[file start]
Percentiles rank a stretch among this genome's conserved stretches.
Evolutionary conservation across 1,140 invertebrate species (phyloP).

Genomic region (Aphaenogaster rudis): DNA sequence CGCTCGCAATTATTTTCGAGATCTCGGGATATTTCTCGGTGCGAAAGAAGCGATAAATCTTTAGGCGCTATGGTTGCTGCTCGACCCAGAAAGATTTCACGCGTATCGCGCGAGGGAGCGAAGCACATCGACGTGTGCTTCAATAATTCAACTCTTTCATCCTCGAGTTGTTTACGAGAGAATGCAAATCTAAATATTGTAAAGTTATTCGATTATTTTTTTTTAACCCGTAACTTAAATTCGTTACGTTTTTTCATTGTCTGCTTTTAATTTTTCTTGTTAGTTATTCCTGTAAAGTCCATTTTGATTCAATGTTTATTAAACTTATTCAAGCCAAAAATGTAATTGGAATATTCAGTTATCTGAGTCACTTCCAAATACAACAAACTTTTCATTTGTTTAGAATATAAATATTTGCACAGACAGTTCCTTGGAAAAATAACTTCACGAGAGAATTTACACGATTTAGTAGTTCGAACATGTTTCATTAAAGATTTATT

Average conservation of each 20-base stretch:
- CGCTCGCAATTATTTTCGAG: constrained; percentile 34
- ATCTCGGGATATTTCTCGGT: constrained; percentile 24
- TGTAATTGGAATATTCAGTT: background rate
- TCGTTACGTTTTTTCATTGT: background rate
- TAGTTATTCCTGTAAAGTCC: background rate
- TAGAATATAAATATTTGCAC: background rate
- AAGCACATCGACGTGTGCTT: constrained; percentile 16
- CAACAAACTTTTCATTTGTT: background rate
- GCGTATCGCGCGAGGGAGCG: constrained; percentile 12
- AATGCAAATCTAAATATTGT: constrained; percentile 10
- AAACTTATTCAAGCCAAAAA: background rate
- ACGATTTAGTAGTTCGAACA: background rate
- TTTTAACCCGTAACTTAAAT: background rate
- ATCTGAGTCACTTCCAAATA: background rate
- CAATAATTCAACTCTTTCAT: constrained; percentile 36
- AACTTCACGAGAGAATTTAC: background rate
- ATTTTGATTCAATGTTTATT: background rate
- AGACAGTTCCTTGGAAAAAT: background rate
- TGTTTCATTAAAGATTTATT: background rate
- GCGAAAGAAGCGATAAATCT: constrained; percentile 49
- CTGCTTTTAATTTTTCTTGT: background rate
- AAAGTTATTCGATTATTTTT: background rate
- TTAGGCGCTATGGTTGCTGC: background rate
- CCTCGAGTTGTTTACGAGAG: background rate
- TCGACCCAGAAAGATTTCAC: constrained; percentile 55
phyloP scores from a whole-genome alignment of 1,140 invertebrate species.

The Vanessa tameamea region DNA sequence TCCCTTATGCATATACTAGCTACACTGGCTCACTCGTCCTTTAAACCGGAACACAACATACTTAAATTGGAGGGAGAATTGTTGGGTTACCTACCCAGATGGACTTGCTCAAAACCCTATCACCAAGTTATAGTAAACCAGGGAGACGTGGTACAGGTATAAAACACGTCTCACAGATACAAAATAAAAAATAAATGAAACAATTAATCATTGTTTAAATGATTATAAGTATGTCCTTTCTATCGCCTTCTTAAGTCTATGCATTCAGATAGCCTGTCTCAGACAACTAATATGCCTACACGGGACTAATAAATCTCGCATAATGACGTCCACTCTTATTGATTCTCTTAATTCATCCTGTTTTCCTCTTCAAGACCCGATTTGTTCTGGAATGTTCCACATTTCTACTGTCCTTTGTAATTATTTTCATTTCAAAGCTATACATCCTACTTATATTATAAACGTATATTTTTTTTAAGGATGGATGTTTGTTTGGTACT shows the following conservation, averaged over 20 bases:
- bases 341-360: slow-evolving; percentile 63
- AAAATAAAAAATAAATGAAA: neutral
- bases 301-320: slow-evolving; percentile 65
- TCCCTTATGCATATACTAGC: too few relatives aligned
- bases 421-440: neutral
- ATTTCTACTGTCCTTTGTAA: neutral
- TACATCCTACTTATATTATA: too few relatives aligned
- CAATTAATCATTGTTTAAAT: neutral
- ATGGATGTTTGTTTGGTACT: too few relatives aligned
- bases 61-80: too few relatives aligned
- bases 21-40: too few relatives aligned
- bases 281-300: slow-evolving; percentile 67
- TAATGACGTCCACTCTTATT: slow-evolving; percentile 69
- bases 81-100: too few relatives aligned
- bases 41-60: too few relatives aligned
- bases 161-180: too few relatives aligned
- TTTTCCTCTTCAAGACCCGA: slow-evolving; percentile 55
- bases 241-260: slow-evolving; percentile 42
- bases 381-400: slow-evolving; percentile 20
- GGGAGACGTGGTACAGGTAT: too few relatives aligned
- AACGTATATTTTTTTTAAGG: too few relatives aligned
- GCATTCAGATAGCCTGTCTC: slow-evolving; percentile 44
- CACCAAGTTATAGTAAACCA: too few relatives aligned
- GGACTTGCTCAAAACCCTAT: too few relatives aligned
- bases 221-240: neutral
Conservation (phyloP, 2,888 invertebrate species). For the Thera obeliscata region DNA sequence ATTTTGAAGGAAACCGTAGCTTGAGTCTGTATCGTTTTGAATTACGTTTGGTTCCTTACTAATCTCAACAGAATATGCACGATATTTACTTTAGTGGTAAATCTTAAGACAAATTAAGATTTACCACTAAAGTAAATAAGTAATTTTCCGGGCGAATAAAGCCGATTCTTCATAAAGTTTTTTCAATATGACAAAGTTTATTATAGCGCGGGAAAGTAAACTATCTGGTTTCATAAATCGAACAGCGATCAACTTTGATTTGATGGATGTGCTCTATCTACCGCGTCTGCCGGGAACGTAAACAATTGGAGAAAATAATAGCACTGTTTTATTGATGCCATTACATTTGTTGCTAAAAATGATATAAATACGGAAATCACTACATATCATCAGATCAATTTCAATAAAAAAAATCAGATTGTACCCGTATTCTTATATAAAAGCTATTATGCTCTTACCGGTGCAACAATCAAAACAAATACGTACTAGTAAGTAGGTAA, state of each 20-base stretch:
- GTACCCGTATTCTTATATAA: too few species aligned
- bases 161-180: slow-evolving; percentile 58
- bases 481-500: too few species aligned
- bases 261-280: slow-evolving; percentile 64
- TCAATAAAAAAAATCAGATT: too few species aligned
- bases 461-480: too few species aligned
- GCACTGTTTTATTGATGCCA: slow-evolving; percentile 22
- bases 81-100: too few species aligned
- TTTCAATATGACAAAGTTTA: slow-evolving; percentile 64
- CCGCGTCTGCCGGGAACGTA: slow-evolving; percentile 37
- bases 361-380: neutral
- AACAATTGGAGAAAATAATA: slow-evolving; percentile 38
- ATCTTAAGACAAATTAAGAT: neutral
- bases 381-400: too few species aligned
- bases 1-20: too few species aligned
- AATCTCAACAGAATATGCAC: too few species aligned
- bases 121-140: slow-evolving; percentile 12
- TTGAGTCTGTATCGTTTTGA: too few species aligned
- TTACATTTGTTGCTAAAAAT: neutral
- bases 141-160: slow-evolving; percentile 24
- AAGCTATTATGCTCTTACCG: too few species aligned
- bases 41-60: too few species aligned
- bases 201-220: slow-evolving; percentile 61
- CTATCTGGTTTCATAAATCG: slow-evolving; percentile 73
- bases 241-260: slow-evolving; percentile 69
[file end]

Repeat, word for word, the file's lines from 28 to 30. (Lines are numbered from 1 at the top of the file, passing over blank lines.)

- CCTCGAGTTGTTTACGAGAG: background rate
- TCGACCCAGAAAGATTTCAC: constrained; percentile 55
phyloP scores from a whole-genome alignment of 1,140 invertebrate species.